AirTalk for September 1, 2010

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President Obama addressed the nation from the Oval Office last night, marking the end of U.S. combat operations in Iraq. Fifty thousand American troops will remain as support for Iraqi security forces. As a candidate, Obama promised to quickly draw down troops in Iraq and reengage the better fight in Afghanistan, and he has done precisely that. Yet, has U.S. involvement in Afghanistan been any more productive than in Iraq? Has either war been worth it? Will we ever in good conscience be able to say “mission accomplished”?
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Examining Chelsea’s Law

Chelsea’s Law is named after 17-year-old Chelsea King of Poway, who was raped and murdered while jogging in Rancho Bernardo Park last February. John Gardner, a registered sex offender, confessed to the crime. The law, introduced by Assemblyman Nathan Fletcher (R-San Diego), will increase prison time for violent sex offenders and will lead to more monitoring of convicts by GPS devices. Originally the bill was stronger, but it underwent modifications during the legislative process. Either way, the Governor has vowed to sign it into law. But does law enforcement have the additional resources needed to enforce Chelsea’s Law? And how many people will it really impact?
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Are these the golden years of television?

On the one hand, there’s Emmy Award winning shows like Mad Men, Modern Family and Breaking Bad. Not to mention the very popular programs True Blood, Family Guy and The Wire. On the other extreme there’s Two and a Half Men, Tyler Perry’s House of Payne and an explosion of “reality” TV. Compared to the days of All in the Family, The Dick Van Dyke Show, The Twilight Zone and M*A*S*H – is television today better than ever? Or a vast and vacuous wasteland?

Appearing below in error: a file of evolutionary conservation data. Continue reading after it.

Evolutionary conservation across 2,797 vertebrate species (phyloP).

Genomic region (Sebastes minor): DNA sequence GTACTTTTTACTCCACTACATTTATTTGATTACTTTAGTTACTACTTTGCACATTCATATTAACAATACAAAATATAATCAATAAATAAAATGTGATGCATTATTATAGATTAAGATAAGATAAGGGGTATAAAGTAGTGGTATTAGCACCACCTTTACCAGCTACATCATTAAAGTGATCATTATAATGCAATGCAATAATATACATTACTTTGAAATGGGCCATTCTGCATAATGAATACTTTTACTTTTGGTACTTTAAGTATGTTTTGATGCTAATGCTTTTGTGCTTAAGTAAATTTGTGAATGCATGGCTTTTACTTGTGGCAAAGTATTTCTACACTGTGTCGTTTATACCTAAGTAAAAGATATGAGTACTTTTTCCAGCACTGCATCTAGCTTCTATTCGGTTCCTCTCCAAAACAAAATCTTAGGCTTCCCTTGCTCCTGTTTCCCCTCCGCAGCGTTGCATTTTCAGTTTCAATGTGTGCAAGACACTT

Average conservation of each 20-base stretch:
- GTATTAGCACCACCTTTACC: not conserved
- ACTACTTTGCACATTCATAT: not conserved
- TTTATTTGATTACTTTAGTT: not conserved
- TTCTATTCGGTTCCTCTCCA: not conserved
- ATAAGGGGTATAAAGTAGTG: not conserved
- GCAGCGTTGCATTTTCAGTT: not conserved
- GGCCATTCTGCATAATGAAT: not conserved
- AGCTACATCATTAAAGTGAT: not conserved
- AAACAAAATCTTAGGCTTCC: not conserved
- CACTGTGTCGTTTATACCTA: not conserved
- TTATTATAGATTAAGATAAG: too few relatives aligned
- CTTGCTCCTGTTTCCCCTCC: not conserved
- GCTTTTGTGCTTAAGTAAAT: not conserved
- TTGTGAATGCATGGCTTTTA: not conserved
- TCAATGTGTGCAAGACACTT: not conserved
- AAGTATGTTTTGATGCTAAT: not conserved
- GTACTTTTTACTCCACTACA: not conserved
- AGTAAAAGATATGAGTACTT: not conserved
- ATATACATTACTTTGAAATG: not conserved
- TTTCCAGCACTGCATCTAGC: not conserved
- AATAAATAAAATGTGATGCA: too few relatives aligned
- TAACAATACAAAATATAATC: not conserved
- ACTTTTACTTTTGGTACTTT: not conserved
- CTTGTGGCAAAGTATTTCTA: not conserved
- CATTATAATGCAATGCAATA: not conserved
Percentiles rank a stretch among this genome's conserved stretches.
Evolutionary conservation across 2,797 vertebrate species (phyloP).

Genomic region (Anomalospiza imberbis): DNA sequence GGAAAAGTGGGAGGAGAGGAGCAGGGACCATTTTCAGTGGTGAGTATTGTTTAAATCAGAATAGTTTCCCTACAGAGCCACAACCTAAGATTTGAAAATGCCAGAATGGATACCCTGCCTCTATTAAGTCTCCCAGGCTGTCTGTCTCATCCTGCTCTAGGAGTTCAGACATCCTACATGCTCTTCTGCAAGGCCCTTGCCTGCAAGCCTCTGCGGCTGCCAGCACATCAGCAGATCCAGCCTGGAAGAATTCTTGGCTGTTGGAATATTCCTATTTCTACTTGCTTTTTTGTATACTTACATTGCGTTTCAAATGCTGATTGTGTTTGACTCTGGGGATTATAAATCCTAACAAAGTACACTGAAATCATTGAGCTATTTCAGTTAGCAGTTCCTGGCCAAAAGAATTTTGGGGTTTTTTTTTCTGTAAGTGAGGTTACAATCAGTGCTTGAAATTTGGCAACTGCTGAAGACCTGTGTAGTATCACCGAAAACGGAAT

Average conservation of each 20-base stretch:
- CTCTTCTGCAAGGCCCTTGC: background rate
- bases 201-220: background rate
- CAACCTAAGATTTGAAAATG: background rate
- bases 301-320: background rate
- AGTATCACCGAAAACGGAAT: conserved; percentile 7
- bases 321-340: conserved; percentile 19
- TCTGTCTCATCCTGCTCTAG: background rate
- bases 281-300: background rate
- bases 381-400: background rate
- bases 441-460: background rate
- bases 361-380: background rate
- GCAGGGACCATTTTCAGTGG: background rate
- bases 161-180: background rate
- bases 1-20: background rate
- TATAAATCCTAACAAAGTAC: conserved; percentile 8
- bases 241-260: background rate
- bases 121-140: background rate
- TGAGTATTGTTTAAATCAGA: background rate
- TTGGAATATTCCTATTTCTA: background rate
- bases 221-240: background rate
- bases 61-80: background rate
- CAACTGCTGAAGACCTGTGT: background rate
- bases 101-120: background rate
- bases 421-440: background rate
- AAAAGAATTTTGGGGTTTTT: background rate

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The Science of Suffering

Chronic pain is more widespread, misdiagnosed, and untreated than any major disease in America, affecting as much as 10% of the population. In her new book “The Pain Chronicles,” author Melanie Thernstrom outlines the history of medicine’s quest to alleviate pain from the first use of ether for surgery in 1842 to the modern use of controversial opioids and the advent of neuro-imaging to retrain the brain to cope with pain. Thernstrom waged her own battle with chronic pain and ultimately found a regime of physical therapy, Botox, Celebrex and Tramadol to deal with it. Her book examines the elusive nature of pain and how often misguided notions of pain have prevented proper treatment of unrelenting pain that many confront with grace and courage everyday.
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